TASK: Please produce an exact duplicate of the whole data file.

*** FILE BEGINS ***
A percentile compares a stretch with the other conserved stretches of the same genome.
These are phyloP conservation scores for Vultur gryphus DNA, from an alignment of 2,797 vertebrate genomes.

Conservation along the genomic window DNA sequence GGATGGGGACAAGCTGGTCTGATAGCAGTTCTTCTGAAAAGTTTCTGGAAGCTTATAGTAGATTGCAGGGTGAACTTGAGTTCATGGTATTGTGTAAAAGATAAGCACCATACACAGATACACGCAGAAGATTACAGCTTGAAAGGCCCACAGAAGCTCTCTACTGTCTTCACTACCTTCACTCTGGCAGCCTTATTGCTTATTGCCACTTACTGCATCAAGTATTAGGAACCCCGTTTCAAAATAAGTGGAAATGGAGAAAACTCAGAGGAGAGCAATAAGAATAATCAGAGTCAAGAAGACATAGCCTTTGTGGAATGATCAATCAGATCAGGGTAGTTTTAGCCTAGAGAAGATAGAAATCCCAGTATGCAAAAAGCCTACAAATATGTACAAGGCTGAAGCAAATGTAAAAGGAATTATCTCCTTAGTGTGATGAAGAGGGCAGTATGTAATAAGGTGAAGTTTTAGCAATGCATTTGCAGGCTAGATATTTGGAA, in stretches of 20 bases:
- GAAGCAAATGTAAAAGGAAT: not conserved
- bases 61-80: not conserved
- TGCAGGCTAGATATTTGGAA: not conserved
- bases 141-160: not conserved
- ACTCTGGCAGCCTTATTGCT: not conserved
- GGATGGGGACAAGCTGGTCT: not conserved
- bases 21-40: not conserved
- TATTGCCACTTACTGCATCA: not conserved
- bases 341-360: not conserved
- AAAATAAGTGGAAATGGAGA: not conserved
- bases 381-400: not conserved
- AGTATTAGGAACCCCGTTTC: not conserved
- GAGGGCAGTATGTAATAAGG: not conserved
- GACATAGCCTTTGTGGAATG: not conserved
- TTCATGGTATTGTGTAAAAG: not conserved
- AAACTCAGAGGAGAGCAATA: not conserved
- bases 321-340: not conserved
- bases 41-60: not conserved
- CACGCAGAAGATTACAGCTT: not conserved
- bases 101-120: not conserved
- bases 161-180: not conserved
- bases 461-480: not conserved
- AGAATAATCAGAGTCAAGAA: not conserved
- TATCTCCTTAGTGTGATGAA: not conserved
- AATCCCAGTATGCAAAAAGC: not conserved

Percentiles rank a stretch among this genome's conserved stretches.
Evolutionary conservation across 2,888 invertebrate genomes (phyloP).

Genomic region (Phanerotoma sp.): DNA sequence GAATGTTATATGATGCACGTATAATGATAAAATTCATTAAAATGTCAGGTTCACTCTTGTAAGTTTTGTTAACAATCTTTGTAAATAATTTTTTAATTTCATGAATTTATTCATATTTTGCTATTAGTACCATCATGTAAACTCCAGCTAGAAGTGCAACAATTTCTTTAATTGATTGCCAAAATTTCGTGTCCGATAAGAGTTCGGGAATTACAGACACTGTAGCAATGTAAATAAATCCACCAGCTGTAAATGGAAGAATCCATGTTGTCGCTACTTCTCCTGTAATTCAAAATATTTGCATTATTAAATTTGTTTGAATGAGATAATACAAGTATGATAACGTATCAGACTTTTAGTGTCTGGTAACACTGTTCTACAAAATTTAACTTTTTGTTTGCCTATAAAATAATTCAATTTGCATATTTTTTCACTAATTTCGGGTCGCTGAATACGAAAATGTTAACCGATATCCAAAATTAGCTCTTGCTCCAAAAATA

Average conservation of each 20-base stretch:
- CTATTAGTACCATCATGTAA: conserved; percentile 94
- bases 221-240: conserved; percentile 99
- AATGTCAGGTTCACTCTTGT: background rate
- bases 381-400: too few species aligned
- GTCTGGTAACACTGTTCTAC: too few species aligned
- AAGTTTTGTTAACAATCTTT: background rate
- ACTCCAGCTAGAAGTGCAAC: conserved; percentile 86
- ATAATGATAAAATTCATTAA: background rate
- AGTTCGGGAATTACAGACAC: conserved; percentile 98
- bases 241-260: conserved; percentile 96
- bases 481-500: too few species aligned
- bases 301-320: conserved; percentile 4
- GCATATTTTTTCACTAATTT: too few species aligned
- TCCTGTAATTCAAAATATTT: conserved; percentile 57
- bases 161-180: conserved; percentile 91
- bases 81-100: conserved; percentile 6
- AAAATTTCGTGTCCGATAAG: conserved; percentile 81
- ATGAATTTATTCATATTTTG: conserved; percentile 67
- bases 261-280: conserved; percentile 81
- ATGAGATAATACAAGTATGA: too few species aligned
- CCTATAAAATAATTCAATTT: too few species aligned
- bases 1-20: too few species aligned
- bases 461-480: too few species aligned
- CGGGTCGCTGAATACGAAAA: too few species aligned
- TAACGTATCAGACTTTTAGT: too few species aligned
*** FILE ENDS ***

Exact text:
A percentile compares a stretch with the other conserved stretches of the same genome.
These are phyloP conservation scores for Vultur gryphus DNA, from an alignment of 2,797 vertebrate genomes.

Conservation along the genomic window DNA sequence GGATGGGGACAAGCTGGTCTGATAGCAGTTCTTCTGAAAAGTTTCTGGAAGCTTATAGTAGATTGCAGGGTGAACTTGAGTTCATGGTATTGTGTAAAAGATAAGCACCATACACAGATACACGCAGAAGATTACAGCTTGAAAGGCCCACAGAAGCTCTCTACTGTCTTCACTACCTTCACTCTGGCAGCCTTATTGCTTATTGCCACTTACTGCATCAAGTATTAGGAACCCCGTTTCAAAATAAGTGGAAATGGAGAAAACTCAGAGGAGAGCAATAAGAATAATCAGAGTCAAGAAGACATAGCCTTTGTGGAATGATCAATCAGATCAGGGTAGTTTTAGCCTAGAGAAGATAGAAATCCCAGTATGCAAAAAGCCTACAAATATGTACAAGGCTGAAGCAAATGTAAAAGGAATTATCTCCTTAGTGTGATGAAGAGGGCAGTATGTAATAAGGTGAAGTTTTAGCAATGCATTTGCAGGCTAGATATTTGGAA, in stretches of 20 bases:
- GAAGCAAATGTAAAAGGAAT: not conserved
- bases 61-80: not conserved
- TGCAGGCTAGATATTTGGAA: not conserved
- bases 141-160: not conserved
- ACTCTGGCAGCCTTATTGCT: not conserved
- GGATGGGGACAAGCTGGTCT: not conserved
- bases 21-40: not conserved
- TATTGCCACTTACTGCATCA: not conserved
- bases 341-360: not conserved
- AAAATAAGTGGAAATGGAGA: not conserved
- bases 381-400: not conserved
- AGTATTAGGAACCCCGTTTC: not conserved
- GAGGGCAGTATGTAATAAGG: not conserved
- GACATAGCCTTTGTGGAATG: not conserved
- TTCATGGTATTGTGTAAAAG: not conserved
- AAACTCAGAGGAGAGCAATA: not conserved
- bases 321-340: not conserved
- bases 41-60: not conserved
- CACGCAGAAGATTACAGCTT: not conserved
- bases 101-120: not conserved
- bases 161-180: not conserved
- bases 461-480: not conserved
- AGAATAATCAGAGTCAAGAA: not conserved
- TATCTCCTTAGTGTGATGAA: not conserved
- AATCCCAGTATGCAAAAAGC: not conserved

Percentiles rank a stretch among this genome's conserved stretches.
Evolutionary conservation across 2,888 invertebrate genomes (phyloP).

Genomic region (Phanerotoma sp.): DNA sequence GAATGTTATATGATGCACGTATAATGATAAAATTCATTAAAATGTCAGGTTCACTCTTGTAAGTTTTGTTAACAATCTTTGTAAATAATTTTTTAATTTCATGAATTTATTCATATTTTGCTATTAGTACCATCATGTAAACTCCAGCTAGAAGTGCAACAATTTCTTTAATTGATTGCCAAAATTTCGTGTCCGATAAGAGTTCGGGAATTACAGACACTGTAGCAATGTAAATAAATCCACCAGCTGTAAATGGAAGAATCCATGTTGTCGCTACTTCTCCTGTAATTCAAAATATTTGCATTATTAAATTTGTTTGAATGAGATAATACAAGTATGATAACGTATCAGACTTTTAGTGTCTGGTAACACTGTTCTACAAAATTTAACTTTTTGTTTGCCTATAAAATAATTCAATTTGCATATTTTTTCACTAATTTCGGGTCGCTGAATACGAAAATGTTAACCGATATCCAAAATTAGCTCTTGCTCCAAAAATA

Average conservation of each 20-base stretch:
- CTATTAGTACCATCATGTAA: conserved; percentile 94
- bases 221-240: conserved; percentile 99
- AATGTCAGGTTCACTCTTGT: background rate
- bases 381-400: too few species aligned
- GTCTGGTAACACTGTTCTAC: too few species aligned
- AAGTTTTGTTAACAATCTTT: background rate
- ACTCCAGCTAGAAGTGCAAC: conserved; percentile 86
- ATAATGATAAAATTCATTAA: background rate
- AGTTCGGGAATTACAGACAC: conserved; percentile 98
- bases 241-260: conserved; percentile 96
- bases 481-500: too few species aligned
- bases 301-320: conserved; percentile 4
- GCATATTTTTTCACTAATTT: too few species aligned
- TCCTGTAATTCAAAATATTT: conserved; percentile 57
- bases 161-180: conserved; percentile 91
- bases 81-100: conserved; percentile 6
- AAAATTTCGTGTCCGATAAG: conserved; percentile 81
- ATGAATTTATTCATATTTTG: conserved; percentile 67
- bases 261-280: conserved; percentile 81
- ATGAGATAATACAAGTATGA: too few species aligned
- CCTATAAAATAATTCAATTT: too few species aligned
- bases 1-20: too few species aligned
- bases 461-480: too few species aligned
- CGGGTCGCTGAATACGAAAA: too few species aligned
- TAACGTATCAGACTTTTAGT: too few species aligned